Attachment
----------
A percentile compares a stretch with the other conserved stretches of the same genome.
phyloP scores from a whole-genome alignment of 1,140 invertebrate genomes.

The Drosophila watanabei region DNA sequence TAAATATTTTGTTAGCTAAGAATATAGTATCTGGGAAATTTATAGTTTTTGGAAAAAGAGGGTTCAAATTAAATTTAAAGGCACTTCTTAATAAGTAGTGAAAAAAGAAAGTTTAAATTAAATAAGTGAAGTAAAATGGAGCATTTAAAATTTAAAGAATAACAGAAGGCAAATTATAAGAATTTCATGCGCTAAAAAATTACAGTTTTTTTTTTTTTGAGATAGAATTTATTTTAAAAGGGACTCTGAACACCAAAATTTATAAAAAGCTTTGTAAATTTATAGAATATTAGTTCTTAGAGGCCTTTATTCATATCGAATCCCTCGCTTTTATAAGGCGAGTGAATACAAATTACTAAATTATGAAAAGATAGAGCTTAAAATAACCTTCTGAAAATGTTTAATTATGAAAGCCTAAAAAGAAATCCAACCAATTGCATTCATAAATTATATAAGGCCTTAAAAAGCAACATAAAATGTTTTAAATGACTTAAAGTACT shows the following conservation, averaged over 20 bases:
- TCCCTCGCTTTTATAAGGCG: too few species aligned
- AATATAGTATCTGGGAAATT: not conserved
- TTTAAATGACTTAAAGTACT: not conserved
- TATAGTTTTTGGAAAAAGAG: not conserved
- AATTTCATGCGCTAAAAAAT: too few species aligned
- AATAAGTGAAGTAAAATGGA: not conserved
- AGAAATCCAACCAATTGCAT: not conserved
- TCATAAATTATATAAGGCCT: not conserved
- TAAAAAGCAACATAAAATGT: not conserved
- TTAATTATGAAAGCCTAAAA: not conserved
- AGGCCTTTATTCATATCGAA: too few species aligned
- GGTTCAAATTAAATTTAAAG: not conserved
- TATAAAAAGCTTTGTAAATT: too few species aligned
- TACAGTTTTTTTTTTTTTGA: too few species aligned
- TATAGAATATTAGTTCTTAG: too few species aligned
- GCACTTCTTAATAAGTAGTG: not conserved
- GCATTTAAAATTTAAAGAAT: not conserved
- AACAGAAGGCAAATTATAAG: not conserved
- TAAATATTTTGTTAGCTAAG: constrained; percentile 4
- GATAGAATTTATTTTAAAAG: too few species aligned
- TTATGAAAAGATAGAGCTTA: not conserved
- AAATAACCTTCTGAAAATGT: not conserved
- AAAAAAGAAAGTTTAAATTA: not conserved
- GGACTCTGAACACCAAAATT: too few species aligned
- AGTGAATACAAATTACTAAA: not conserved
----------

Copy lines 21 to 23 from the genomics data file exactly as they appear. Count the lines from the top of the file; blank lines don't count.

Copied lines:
- AACAGAAGGCAAATTATAAG: not conserved
- TAAATATTTTGTTAGCTAAG: constrained; percentile 4
- GATAGAATTTATTTTAAAAG: too few species aligned